Kabwe Skull • Once thought to be less than 40,000 years old, the Kabwe skull (also known as the Broken Hill skull) was used at one time to validate the supposed "primitiveness" of African peoples, demonstrating that while Europeans had evolved to the "level" of Cro-Magnon, African populations still looked essentially like Homo erectus. • This assumption was shown to be flawed on many accounts, most crucially in that the date for this site based on the associated animal fossils found is at least 125,000 years old, and is probably significantly older. • Some researchers have proposed that Kabwe may be a member of the African population from which all modern humans descended, although this cannot be definitively proven.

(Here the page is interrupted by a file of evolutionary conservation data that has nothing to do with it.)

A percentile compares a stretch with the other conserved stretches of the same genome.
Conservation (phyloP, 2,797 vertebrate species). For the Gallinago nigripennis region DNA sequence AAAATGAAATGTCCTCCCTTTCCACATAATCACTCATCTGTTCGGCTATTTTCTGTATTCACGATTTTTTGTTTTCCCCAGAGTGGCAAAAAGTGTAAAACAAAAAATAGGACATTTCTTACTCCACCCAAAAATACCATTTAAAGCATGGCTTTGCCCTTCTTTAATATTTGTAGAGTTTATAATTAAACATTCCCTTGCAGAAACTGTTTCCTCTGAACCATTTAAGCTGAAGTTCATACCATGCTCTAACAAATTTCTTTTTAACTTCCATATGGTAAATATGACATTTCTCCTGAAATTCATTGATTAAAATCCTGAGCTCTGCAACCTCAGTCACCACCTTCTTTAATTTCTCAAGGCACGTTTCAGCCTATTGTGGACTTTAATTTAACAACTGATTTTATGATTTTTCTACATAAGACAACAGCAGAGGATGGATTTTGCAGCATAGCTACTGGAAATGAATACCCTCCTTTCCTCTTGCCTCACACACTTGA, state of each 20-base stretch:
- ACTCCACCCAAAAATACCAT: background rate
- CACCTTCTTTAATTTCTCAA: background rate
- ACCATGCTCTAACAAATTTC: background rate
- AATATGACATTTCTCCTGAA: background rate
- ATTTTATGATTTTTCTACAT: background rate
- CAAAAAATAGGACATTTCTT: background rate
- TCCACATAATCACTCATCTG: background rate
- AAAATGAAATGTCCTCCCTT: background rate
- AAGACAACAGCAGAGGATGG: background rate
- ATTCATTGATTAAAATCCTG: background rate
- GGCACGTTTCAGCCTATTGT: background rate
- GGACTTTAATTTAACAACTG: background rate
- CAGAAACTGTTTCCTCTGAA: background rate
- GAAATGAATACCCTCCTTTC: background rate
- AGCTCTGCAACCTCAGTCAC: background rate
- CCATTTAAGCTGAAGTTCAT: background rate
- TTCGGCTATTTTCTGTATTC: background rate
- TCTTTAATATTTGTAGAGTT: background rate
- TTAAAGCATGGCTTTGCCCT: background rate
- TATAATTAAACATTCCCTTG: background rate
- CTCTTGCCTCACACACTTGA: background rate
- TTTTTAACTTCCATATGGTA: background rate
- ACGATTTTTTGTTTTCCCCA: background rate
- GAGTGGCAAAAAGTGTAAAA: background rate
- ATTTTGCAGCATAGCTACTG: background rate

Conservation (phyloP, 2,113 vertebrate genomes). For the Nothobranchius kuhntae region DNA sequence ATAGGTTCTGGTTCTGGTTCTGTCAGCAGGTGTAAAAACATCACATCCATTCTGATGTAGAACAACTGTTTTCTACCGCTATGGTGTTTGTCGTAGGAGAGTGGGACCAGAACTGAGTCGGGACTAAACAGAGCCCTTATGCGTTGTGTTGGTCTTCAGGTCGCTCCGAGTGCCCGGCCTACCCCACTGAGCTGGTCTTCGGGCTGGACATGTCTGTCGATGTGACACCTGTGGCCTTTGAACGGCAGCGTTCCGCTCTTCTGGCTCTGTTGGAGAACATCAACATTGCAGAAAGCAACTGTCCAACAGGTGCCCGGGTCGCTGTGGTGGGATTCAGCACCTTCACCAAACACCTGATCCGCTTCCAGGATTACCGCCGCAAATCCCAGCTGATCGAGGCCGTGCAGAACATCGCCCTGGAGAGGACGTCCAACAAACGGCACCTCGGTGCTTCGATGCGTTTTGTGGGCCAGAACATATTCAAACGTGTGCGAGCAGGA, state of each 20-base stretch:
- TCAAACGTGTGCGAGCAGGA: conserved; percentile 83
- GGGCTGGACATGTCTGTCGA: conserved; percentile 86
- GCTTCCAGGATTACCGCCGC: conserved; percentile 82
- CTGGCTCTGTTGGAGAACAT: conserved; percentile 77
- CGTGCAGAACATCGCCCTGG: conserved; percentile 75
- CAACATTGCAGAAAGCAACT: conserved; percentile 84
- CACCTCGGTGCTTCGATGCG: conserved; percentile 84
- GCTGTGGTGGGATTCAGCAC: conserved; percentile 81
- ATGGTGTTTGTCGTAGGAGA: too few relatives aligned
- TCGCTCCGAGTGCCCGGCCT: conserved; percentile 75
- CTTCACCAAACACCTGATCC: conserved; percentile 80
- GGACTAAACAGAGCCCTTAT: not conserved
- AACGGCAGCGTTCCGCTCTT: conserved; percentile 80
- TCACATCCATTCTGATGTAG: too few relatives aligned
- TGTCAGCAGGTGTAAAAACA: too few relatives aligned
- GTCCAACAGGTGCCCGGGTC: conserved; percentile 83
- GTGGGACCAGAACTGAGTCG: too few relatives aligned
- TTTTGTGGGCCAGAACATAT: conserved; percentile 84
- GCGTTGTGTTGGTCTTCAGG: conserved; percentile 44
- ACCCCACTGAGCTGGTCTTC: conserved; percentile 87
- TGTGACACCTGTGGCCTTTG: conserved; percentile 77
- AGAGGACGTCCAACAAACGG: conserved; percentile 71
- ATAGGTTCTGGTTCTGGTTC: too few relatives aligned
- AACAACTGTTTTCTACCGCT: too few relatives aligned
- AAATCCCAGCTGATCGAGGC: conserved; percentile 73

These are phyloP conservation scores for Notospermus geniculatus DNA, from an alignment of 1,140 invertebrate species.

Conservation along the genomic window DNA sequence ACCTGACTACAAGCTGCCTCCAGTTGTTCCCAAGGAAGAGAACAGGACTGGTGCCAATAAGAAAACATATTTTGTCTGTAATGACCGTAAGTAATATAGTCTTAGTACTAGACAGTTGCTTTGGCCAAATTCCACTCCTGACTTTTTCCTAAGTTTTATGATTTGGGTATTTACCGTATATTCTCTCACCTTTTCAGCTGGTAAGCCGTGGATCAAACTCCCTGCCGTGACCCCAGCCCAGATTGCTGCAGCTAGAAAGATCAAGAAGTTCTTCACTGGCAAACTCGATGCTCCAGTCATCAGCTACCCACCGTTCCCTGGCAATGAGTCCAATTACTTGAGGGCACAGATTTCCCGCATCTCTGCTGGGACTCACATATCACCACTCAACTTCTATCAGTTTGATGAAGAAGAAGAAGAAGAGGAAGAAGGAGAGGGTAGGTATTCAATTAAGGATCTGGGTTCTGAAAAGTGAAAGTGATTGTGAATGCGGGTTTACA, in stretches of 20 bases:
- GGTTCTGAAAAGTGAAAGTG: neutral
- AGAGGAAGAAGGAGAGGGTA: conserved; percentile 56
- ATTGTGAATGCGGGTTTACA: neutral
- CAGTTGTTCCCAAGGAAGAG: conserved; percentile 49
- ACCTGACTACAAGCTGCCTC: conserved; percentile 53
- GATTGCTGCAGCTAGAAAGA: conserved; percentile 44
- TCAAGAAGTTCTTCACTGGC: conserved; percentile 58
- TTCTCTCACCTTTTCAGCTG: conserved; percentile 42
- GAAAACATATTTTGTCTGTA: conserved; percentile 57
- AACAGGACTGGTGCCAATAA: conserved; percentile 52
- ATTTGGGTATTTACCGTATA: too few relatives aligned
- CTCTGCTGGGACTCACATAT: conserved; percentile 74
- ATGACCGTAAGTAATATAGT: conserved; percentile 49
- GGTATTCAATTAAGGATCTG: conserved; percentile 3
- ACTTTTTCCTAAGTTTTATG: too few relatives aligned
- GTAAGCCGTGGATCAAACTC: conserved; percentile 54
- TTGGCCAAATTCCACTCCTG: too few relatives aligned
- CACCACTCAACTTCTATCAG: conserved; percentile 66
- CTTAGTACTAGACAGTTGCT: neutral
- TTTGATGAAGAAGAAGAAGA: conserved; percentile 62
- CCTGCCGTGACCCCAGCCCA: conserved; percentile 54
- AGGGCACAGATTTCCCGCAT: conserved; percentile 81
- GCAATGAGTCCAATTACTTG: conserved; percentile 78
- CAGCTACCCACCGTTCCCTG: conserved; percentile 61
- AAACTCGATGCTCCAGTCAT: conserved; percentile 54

The braincase profile is low and slopes back from a large supraorbital torus reminiscent of earlier H. erectus specimens. • There is also the remnant of a sagittal keel and an occipital torus at the back of the skull, also recalling H. erectus. However, the face is more modern in appearance (less prognathic, flatter) and the brain size of about 1300 cc. is larger than seen in H. erectus. • Thus, this cranium preserves many traits that are reminiscent of earlier H. erectus and hints of more modern traits known later in H. sapiens.